Nabokov himself defies classification.  Novelist, poet, essayist, translator, or lepidopterist?  As for that last label, in the 1940s, Nabokov worked as a research fellow at Harvard’s Museum of Comparative Zoology, where he was the Museum’s “de facto curator of Lepidoptera and one of the authorities on South and especially North American polyommatine butterflies, the ‘Blues.’” (Brian Boyd, Nabokov, Literature, Lepidoptera, in Nabokov’s Butterflies:  Unpublished and Uncollected Writings, edited by Brian Boyd and Robert Michael Pyle, 2000, p. 9)

Among the research papers Nabokov published in this period on butterflies was Notes on Neotropical Plebejinæ (Lycænidæ, Lepidoptera) (Psyche, March-June 1945) in which he speculated on the manner in which these butterflies came to the New World.
One can assume, I think, that there was a certain point in time when both Americas were entirely devoid of Plebejinæ but were on the very eve of receiving an invasion of them from Asia where they had been already evolved.
They came in waves, he suggested, the first reaching South America before the waves that gave North America some of its generations of “Blues.”  Coming across the Bering Strait made sense to him. 
. . . I find it easier to give a friendly little push to some of the forms and hang my distributional horseshoes on the nail of Nome rather than postulate transoceanic land-bridges in other parts of the world.
 In a paper just published in the Proceedings of the Royal Society B (Phylogeny and palaeoecology of Polyommatus blue butterflies show Beringia was a climate-regulated gateway to the New World, January 26, 2011), Naomi E. Pierce of the Museum of Comparative Zoology and her co-authors have built a case supporting Nabokov’s hypothesis in detail, using DNA sequencing, among other tools.  They concluded,
Phylogenetic results support Vladimir Nabokov’s hypothesis that the New World Polyommatus are the product of at least five colonization events through Beringia that occurred successively from ca 11 Ma [million years ago] until 1 Ma.
Pretty neat.

Yet that wasn’t really what distracted me from my own taxonomic quest.  What really hooked me was the stanza from a Nabokov poem that Carl Zimmer quoted in his article on this new research.  (Nabokov Theory on Butterfly Evolution Vindicated, The New York Times, January 25, 2011.)

Here are the last three stanzas of the poem, originally published May 15, 1943, in the New Yorker as On Discovering a Butterfly:

I found it and I named it, being versed
in taxonomic Latin; thus became
godfather to an insect and its first
describer – and I want no other fame.

Wide open on its pin (though fast asleep),
safe from creeping relatives and rust,
in the secluded stronghold where we keep
type specimens it will transcend its dust.

Dark pictures, thrones, the stones that pilgrims kiss,
poems that take a thousand years to die
but ape the immortality of this
red label on a little butterfly.

“I found it and I named it . . . .” – a paean to taxonomy as well as the virtues of museum collections – “safe from creeping relatives and rust, in the secluded stronghold . . . .”  A bit more taxonomy resides in the poem.  In the second stanza quoted above, “type specimen” is that specimen upon which a species’ original description is based.  A red label (see last stanza) is how many museum denote the type specimen.  Fascinating that, in the poem at least, Nabokov would see this naming, not the creative arts, as the avenue to immortality.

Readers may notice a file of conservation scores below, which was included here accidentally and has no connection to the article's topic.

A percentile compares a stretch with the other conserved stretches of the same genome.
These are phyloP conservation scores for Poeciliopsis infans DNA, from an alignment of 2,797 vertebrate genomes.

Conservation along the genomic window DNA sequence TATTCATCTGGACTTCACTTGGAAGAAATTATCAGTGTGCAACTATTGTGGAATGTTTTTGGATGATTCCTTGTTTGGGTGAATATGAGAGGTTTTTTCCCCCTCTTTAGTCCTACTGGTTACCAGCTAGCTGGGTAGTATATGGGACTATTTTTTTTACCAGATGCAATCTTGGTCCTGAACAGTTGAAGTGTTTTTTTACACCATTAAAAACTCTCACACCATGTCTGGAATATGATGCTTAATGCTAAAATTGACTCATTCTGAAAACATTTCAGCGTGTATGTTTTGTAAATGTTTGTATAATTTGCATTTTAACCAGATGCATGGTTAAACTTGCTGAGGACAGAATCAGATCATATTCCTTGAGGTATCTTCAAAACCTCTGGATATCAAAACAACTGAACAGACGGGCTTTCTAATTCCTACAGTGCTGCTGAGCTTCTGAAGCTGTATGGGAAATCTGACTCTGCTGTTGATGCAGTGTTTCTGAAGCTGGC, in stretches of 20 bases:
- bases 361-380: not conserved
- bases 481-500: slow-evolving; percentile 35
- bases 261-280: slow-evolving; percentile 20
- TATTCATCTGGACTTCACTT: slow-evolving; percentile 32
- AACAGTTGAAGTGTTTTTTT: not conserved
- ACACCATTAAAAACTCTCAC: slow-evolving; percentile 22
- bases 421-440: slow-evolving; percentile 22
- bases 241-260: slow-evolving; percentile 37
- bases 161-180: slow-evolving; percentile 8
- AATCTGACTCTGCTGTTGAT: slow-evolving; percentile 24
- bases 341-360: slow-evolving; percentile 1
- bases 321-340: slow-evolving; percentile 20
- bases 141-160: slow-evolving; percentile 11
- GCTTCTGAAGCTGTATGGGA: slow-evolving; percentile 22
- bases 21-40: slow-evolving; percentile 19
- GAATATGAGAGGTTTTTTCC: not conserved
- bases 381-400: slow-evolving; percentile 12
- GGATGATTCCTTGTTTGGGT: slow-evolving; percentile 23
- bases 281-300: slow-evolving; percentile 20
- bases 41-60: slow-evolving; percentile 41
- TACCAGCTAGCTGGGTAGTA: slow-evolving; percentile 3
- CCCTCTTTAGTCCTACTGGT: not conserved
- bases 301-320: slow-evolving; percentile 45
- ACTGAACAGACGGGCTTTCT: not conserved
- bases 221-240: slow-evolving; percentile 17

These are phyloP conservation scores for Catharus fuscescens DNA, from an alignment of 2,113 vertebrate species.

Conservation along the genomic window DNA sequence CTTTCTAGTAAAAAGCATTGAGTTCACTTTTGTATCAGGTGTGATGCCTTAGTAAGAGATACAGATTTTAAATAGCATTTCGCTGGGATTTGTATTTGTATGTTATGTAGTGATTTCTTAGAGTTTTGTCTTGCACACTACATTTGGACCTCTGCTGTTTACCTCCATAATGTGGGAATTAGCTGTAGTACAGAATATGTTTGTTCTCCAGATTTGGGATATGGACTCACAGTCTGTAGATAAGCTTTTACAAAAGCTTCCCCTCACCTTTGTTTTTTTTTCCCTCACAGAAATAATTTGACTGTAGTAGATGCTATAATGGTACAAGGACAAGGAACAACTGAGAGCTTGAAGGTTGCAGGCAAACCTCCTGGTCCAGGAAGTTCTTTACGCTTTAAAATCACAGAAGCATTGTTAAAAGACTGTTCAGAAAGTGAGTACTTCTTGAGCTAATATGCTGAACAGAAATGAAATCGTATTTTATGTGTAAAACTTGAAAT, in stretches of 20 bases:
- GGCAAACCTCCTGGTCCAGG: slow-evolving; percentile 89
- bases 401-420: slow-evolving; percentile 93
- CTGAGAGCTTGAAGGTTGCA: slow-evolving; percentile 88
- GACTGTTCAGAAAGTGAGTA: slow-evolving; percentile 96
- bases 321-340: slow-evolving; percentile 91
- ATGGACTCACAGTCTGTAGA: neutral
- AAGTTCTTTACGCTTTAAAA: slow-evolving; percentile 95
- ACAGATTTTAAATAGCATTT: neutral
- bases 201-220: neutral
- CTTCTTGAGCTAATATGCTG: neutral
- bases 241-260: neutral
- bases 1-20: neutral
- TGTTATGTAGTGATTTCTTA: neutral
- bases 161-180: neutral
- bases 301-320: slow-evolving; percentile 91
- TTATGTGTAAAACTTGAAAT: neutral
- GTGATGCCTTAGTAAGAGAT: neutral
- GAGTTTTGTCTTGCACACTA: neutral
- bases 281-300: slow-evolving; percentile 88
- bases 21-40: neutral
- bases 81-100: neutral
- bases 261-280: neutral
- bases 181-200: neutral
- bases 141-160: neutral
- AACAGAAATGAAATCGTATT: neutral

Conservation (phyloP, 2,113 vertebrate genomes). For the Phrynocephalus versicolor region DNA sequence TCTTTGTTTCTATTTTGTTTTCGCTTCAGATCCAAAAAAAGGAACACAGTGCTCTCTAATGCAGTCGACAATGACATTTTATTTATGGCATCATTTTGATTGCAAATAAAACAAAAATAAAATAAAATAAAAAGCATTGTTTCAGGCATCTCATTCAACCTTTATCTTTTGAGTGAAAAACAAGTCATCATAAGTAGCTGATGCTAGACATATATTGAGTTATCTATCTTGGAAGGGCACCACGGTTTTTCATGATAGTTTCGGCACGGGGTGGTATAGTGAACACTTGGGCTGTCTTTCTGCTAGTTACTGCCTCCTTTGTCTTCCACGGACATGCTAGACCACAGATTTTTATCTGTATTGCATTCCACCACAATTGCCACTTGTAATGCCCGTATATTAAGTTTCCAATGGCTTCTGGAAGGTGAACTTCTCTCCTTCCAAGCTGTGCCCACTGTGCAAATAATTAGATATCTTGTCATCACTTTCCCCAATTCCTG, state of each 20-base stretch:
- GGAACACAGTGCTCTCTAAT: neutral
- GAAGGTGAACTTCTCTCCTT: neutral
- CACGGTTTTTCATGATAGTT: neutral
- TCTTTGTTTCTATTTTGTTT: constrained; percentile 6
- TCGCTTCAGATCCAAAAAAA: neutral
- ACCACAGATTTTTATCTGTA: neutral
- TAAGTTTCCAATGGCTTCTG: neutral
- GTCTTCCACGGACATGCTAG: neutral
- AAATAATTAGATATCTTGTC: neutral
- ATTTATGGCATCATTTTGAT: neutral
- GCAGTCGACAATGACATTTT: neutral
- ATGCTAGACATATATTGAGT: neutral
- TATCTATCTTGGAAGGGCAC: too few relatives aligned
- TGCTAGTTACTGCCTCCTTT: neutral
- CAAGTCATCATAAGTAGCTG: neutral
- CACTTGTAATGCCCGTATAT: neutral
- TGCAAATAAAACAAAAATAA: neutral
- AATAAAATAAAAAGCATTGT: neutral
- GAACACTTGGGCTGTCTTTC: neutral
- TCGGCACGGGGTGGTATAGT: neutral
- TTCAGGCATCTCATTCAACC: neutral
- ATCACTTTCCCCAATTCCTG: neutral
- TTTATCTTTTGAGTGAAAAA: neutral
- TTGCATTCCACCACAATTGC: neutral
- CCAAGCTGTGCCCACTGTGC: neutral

Nabokov collected his first butterfly in 1906 at the age of 7.  From the beginning, he was fixated on finding and naming a new species.  As a young boy, he thought he had, submitting a description to The Entomologist, only to be informed, gently, that the particular creature had a long standing description.  Nabokov noted, in Speak, Memory, that he later exacted revenge on the man who’d named his moth “by giving his own name to a blind man in a novel.”

In 1938, a couple of years before immigrating to the U.S., Nabokov caught two male specimens of a butterfly in the Alps of southern France.  Shrugging off initial suspicions that the butterfly was a hybrid, he subsequently named a new species Lysandra cormion in a paper published in the Journal of the New York Entomological Society (Lysandra Cormion:  A New European Butterfly, September, 1941).  It is the discovery of  this butterfly that is described in the poem.  (See Between Climb and Cloud:  Nabokov Among the Lepidopterists, in Nabokov’s Butterflies.)  Unfortunately, Nabokov’s first impression was right, Lysandra cormion was a hybrid, not a valid species at all.

Pictured below are the species that produced the Nabokov’s hybrid – on the left are male Chalkhill Blues (Polyommatus coridon), on the right is a female Meleager’s Blue (Polyommatus daphnis).


In the words of Dieter Zimmer who wrote the fascinating A Guide to Nabokov’s Butterflies and Moths 2001 (2003, excerpt), “Hence, there is no cormion.”

But, not to worry, Nabokov successfully named several butterflies and moths, such as the subspecies Cyllopsis pertepida dorothea Nabokov 1942, and was honored in the names of others, such as Hesperia nabokovi, Madeleinea vokoban (trivial name is Nabokov spelled backwards), and Madeleinea lolita.

[Later edit:  In these last several paragraphs, I have used the scientific names for these butterflies as provided in Zimmer's guide.]

Note on Sources

I’ve drawn here on several sources regarding taxonomy, including Prothero, Bringing Fossils to Life:  An Introduction to Paleobiology (1998); Moore, Lalicker, Fischer, Invertebrate Fossils (1952); Donald J. Borror, Dictionary of Word Roots and Combining Forms (1960); The International Code of Zoological Nomenclature (1999).)

The pictures of the butterflies are from the Wikimedia Commons.  The Polyommatus daphnis photograph is credited to Ettore Ballocchi; that of the Polyommatus coridon is credited to Entomart.  [Later edit:  The identification of these butterflies given with these pictures appears to be correct but appearances may be deceiving.]


  1. Just wanted to say that I think this is a fantastic post.

  2. Alton:
    Coming from a paleontologist and a consummate blogger, that is high praise, indeed. Thank you.